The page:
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. Last Updated: 07/27/2016

Investors Do Not Get What They Paid For

The greatest threat to the Russian market today is the market actors themselves. This seems like a rather bold statement, especially taking into account the results of the December elections and the presidential elections in June. Nonetheless, this is precisely what was announced last week by representatives from the First Checking Investment Fund and the securities firm Lerman and Co.


The reason that the leaders of these two companies, which are very well known on the stock market, turned to journalists is almost banal: They cannot exercise their rights as owners after having made a successful bid at an auction.


Last September, Lerman and Co., which is the leading company of the First Checking Investment Fund, bought at an auction a 29 percent share in the open joint-stock company, Central Scientific Research Institute for Radio-Electronic Systems. The name of the company does not have any real meaning. Neither the buyer nor those who are preventing this new owner from exercising its rights has any intention of investing in electronics. the Institute, however, disposes of a spacious building on Mir Prospekt that is considered extremely attractive real estate property.


But, it is not a question of the aims behind buying the shares or what the investors are preparing to do with their new acquisition. It is a matter of whether, in Russia, there exists a system that allows investors who have bought certain goods to become the legal owners of their property. The chairman of the board of directors of First Checking, Andrei Fetisov, and the director of Lerman and Co., Alexander Lerman, are firmly convinced that there is no such system.


Having agreed to pay 2 billion rubles (about $425,000) for the shares over a set term, Lerman and Co. registered its purchase agreement with the Russian Federal Property Fund. But the general director of Radio-Electronic Systems simply did not enter the new stockholder in the company's register. And, if you are not on the list of shareholders, then you clearly have no rights.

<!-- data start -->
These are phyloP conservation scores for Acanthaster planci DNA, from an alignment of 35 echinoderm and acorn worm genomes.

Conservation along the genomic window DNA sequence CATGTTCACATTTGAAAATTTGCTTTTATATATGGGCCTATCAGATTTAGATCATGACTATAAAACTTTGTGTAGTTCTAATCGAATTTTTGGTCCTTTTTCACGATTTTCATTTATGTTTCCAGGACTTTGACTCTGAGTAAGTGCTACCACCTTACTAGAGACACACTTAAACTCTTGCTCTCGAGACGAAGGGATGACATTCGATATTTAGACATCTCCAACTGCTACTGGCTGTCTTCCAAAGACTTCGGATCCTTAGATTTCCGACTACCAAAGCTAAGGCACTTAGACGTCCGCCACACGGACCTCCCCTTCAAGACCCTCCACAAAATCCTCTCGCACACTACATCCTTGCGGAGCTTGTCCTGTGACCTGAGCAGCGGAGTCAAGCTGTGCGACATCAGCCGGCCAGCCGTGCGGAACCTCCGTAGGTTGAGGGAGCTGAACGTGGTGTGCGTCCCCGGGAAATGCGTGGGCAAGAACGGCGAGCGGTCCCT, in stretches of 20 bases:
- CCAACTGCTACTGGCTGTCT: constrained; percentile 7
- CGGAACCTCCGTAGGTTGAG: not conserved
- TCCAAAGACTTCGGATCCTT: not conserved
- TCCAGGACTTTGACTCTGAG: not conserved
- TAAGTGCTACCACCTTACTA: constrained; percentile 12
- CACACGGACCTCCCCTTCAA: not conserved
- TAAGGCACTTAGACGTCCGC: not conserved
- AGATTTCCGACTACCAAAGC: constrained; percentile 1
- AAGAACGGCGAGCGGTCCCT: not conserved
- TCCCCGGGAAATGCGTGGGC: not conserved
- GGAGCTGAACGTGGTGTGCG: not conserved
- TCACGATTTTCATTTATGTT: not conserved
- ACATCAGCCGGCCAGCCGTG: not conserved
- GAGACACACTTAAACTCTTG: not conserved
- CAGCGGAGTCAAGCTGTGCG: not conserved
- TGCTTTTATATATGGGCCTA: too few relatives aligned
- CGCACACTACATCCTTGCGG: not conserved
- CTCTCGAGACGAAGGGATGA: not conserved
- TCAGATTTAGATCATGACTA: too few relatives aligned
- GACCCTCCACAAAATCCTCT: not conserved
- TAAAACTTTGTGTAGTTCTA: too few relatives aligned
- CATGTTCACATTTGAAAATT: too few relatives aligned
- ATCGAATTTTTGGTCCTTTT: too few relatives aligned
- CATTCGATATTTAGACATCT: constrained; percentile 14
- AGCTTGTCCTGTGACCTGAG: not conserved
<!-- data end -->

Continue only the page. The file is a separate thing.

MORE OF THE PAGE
Theoretically, the investor in such a case can turn to the court and force the directors to make the necessary changes in the register with the help of a court order. But such trials usually drag on for no less than a year, which can be as costly as the sum that was paid for the shares.


Curiously, and scandalously, the federal bodies that are responsible for protecting the rights of shareholders have not made any steps to do so. The Federal Property Fund is only concerned with ensuring that the buyer pay for the shares it has acquired within a certain period. The fund refers all other aspects of such transactions to the courts.


A company can bring an action against another party in arbitration court only if there exists an agreement between them. There are no contractual relations between Lerman and Co. and its immediate offender, Radio-Electronic Systems. All agreements were made with the Russian Federal Property Fund. But for an investment company to go to court with the property fund -- a key seller on the Russian stock market -- is not the wisest strategy.


It is no wonder then that Russian investors have been wondering whether it would not be better to put their money in real estate in Cyprus or some other country, where property rights are respected.





Mikhail Berger is economics editor of Izvestia.